I direct that the Quorum Bell be rung for 10 minutes.
We now have quorum. We may proceed. Stop the bell.
Hon. Members, we have today in the Speaker’s Gallery the following students from Regis School, Runda: Esther Oyoo, Ashley Wanjira and Michelle Kago. The students are at the National Assembly for one week as part of their job shadowing programme which the school undertakes in various institutions during school holidays. On my own behalf and that of the National Assembly, I wish them fruitful engagements during the course of their programme. Thank you.
Thank you very much, Hon. Deputy Speaker. Indeed, I am happy to make my comments on this very able man Hon. Chief Fortune Zephania Charumbira. In his leadership, Pan-African Parliament has realised a lot and a lot has also changed. Even the attitude of Pan-African Parliament to Africa and the world has changed. We are very grateful to him. This man is among Africa’s finest. The leadership of PAP as a The electronic version of the Official Hansard Report is for information purposesonly. A certified version of this Report can be obtained from the Hansard Editor.
platform for Africa’s voice on trade and African dignity has come to fruition. I wish him a nice stay in Kenya and a safe flight back to Midrand, South Africa, as we shall join him in May as Members of PAP. Thank you, Hon. Deputy Speaker, for giving me this chance.
I will also give an opportunity to another Member who is a Member of the Pan-African Parliament. Member for Nairobi City County, Hon. Esther Passaris.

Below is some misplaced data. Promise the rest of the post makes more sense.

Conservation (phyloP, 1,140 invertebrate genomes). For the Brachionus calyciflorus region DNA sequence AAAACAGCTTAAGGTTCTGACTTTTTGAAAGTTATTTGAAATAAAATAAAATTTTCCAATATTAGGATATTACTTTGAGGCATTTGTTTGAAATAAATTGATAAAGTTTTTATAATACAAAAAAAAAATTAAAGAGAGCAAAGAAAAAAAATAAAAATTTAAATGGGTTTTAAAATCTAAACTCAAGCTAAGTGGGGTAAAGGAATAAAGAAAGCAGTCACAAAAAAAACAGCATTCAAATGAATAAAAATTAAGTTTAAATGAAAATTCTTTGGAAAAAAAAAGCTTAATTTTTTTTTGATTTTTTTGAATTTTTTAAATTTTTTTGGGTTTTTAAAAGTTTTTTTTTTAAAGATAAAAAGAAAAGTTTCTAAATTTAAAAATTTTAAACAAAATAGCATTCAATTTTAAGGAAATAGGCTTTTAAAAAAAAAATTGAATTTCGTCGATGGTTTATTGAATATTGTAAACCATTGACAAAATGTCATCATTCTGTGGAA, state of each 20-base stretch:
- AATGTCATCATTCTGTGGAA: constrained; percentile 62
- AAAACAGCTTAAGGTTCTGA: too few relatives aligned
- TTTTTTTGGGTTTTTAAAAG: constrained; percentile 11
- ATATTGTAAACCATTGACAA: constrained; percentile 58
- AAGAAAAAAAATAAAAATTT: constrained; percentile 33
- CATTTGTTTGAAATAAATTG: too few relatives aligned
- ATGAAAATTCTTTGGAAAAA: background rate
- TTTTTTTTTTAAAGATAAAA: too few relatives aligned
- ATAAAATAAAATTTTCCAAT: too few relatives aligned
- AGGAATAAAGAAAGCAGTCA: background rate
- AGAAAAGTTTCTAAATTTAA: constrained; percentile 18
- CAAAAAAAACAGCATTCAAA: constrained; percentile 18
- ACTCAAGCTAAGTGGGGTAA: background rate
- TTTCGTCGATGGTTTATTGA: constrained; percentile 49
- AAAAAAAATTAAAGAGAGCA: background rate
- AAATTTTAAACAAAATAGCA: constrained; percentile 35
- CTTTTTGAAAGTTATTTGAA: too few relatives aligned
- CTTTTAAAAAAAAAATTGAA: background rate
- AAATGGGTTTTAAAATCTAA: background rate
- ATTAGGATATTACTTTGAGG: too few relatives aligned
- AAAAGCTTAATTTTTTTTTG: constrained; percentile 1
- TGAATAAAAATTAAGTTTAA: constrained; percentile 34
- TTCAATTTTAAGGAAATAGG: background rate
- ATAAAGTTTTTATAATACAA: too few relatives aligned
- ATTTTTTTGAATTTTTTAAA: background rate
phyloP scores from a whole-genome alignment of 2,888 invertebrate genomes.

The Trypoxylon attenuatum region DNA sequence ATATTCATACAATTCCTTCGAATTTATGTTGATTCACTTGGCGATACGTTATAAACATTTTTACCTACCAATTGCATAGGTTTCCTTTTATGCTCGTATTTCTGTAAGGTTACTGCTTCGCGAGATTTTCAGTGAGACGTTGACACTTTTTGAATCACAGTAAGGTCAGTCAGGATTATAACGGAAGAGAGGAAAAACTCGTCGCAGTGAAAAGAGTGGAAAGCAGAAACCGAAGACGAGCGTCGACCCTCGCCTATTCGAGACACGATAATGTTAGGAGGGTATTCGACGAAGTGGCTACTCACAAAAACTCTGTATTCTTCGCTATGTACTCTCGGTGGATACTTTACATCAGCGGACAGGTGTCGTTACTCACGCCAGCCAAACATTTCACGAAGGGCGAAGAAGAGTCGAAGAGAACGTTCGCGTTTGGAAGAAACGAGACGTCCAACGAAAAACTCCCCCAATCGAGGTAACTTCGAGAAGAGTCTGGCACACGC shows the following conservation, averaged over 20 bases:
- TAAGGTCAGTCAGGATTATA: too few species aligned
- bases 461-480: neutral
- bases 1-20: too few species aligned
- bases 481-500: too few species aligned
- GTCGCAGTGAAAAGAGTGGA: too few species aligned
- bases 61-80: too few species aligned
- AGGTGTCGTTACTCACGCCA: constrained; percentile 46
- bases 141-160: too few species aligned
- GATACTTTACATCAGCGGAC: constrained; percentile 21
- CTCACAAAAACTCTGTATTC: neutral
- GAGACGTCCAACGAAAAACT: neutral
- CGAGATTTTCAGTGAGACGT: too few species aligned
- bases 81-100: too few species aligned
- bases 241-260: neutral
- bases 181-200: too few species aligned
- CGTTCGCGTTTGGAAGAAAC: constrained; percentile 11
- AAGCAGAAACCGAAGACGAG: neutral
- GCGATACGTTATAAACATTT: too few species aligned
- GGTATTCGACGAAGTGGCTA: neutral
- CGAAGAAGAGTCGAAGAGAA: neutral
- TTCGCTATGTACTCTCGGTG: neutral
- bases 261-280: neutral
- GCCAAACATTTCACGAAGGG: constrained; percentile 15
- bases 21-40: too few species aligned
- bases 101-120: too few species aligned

Thank you, Hon. Deputy Speaker. It is an honour for me as the Member for Nairobi County to be a Member of the Pan- African Parliament. It is also an honour for us as the Members of the Pan-African Parliament from Kenya, both in the National Assembly and the Senate, to host our President, Chief Fortune Charumbira. Chief has been in the country for the last two days. He has an extremely tight schedule. He was hosted first by our Speaker, the Rt. Hon. Moses Wetang’ula and the Speaker of the Senate, Hon. Amason Kingi as well. Chief also had meetings with His Excellency the President where we were also present, including the Ambassador for Zimbabwe. As we sat and listened to all the deliberations from the Speakers of the two Houses as well as the President, we realised that the Continent of Africa has a lot of work to do. It is our hope that eventually the African Union and all the Members will realise that we need a huge budget. It is really sad that we have a deficit in our budget and we are not able to accomplish all the things that the founders of the Pan-African Parliament had envisaged. Our President is very passionate. He understands the issues from trade, to tariffs, to freedom of passage to movement within the continent. As we go into session in the month of May, we will have climate change and trade as an agenda. We hope our President will be there to give a keynote address because he is passionate about climate change and he is driving the agenda about it. We know Africa suffers the brunt of climate change and yet we are not the contributors of gasses into the environment. As Kenya, we are very proud that we have delivered our President to the country and engaged in all these deliberations. We hope that, eventually, Africa as a continent will stand firmly and maximize on its resources, consumption and production locally.